Star Clusters

Stars are often seen to group into what astronomers term as star clusters . Star clusters are gravitationally bound groups of stars. There are two major types of star clusters.Open Clusters (OC) are groups of young, hot stars that are physically related by being held together by gravity; less than 50 to 100 or more stars. Globular Clusters (GC) , or globulars , are tight groupings of very old stars; 10,000 to one million or more stars. Open clusters are irregular in shape or pattern, whereas globular clusters are spherical in shape. Open cluster stars can somewhat disassociate with other open cluster star members, since the gravitational attraction thus association with each other is loose and can be affected by other astronomical bodies passing near the OC.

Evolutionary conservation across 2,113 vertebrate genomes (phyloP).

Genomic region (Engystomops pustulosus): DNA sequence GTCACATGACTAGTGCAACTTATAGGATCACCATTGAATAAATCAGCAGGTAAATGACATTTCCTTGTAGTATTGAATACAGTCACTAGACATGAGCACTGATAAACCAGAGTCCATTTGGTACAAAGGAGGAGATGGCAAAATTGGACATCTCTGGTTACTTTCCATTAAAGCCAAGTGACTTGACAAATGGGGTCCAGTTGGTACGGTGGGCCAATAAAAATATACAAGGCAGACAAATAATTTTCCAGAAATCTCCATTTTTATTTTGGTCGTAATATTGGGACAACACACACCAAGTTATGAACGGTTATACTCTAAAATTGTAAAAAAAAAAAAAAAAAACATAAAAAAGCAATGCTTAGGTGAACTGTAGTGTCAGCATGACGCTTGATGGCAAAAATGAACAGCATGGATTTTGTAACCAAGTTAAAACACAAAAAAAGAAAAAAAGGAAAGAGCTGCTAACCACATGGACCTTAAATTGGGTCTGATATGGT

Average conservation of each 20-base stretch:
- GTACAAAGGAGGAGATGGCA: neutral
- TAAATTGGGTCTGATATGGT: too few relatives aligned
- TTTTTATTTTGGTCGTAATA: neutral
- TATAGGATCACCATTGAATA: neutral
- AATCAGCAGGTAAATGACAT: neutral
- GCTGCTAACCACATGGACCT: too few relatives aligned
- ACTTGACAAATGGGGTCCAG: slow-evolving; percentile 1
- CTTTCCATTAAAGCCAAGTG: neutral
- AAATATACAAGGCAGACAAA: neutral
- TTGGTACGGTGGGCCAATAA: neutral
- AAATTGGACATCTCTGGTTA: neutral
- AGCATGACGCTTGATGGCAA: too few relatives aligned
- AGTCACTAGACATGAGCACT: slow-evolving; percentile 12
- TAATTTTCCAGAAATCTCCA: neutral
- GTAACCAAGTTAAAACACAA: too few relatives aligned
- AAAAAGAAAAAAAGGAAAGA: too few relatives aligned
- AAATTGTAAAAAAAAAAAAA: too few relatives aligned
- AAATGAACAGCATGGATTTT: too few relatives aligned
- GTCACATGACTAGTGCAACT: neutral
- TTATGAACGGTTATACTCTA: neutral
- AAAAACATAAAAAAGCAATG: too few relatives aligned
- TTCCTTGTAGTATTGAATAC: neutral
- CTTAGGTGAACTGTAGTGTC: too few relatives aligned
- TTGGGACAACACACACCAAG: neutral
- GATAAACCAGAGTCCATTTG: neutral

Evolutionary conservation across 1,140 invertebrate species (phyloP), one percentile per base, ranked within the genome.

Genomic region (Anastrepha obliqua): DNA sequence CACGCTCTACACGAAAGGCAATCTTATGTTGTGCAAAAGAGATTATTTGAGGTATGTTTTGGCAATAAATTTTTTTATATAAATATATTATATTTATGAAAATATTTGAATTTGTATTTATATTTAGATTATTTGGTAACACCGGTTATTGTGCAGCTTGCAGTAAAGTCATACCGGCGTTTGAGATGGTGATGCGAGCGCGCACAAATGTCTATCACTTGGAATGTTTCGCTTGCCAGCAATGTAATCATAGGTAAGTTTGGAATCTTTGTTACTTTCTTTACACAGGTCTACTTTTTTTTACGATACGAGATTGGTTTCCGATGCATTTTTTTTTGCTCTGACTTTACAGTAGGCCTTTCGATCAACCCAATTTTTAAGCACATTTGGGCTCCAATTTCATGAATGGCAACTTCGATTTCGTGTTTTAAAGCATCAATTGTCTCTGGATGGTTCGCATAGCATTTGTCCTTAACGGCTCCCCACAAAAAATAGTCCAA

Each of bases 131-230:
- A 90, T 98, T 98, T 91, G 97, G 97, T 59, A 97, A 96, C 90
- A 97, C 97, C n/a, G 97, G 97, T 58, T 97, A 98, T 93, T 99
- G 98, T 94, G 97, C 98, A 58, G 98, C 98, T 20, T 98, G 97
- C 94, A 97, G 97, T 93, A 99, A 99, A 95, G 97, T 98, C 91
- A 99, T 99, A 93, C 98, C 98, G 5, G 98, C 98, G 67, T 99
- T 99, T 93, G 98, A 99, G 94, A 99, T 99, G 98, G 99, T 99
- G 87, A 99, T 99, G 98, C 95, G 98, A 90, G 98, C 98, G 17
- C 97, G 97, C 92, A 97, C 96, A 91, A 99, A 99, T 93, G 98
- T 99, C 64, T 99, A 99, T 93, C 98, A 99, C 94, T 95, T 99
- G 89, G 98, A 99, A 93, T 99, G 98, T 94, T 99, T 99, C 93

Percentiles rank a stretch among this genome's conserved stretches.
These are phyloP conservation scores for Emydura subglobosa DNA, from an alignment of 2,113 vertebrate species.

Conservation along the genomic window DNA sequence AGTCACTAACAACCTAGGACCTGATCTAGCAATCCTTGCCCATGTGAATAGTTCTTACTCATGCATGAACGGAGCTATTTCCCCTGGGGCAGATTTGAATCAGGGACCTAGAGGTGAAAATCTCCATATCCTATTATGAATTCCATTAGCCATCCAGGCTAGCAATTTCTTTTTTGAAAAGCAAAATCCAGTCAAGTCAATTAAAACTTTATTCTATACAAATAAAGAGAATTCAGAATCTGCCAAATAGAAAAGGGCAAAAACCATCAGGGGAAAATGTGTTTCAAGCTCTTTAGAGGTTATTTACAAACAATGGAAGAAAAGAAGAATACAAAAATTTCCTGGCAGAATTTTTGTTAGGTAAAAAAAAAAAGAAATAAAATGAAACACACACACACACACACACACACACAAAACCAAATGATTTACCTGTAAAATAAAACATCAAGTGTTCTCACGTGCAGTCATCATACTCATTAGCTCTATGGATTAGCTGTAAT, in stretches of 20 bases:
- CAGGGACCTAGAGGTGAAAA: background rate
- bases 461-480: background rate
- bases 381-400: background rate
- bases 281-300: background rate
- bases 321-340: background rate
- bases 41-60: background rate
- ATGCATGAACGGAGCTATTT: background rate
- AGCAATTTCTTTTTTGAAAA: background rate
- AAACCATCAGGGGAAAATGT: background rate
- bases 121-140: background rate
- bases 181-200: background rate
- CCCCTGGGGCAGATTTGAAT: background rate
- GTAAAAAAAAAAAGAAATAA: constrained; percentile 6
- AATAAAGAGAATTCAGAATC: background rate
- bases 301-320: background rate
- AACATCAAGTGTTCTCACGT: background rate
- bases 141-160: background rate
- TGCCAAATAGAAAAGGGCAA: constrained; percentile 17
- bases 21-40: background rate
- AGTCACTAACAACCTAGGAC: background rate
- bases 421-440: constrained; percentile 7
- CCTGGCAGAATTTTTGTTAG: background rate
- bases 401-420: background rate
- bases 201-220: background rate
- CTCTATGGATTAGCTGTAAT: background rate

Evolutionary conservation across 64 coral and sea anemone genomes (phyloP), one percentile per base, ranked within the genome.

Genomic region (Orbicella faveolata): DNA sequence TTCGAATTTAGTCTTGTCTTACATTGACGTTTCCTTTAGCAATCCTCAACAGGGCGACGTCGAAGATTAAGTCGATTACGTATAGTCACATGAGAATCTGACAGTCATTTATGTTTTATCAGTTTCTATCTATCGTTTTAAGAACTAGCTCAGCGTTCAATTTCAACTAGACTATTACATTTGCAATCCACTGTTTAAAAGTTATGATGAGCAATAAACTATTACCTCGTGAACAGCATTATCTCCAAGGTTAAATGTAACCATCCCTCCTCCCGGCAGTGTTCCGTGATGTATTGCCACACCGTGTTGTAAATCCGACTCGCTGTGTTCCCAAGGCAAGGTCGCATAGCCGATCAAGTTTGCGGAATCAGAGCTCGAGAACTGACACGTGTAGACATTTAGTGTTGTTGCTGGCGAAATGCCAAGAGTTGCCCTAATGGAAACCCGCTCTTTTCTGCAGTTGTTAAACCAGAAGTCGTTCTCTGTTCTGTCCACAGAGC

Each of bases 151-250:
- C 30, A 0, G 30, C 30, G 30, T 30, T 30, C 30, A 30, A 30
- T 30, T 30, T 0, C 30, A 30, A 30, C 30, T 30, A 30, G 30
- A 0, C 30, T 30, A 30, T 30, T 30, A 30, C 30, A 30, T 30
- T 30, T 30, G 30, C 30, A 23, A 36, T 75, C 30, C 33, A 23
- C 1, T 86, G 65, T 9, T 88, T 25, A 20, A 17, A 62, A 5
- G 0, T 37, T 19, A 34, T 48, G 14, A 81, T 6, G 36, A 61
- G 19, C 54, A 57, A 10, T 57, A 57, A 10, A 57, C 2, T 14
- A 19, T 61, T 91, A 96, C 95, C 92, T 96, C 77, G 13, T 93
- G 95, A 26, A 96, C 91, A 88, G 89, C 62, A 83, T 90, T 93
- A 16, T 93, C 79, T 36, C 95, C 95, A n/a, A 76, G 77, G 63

Photographically, the two types of star clusters are easy to tell apart. Open clusters have fewer stars and appear to be not-well organized or symmetrical in shape. Globulars have many, many more stars than open clusters and are symmetrical and spherical in shape.

Open Clusters

The Pleiades, M45; open cluster of bright stars, loosely gathered and irregular in shape.
Images courtesy of Mike Reynolds, Ph.D. of Florida State College at Jacksonville.

Globular Clusters

Globular Cluster in Hercules, M13; tight grouping of stars, spherical in shape.
Images courtesy of Mike Reynolds, Ph.D. of Florida State College at Jacksonville.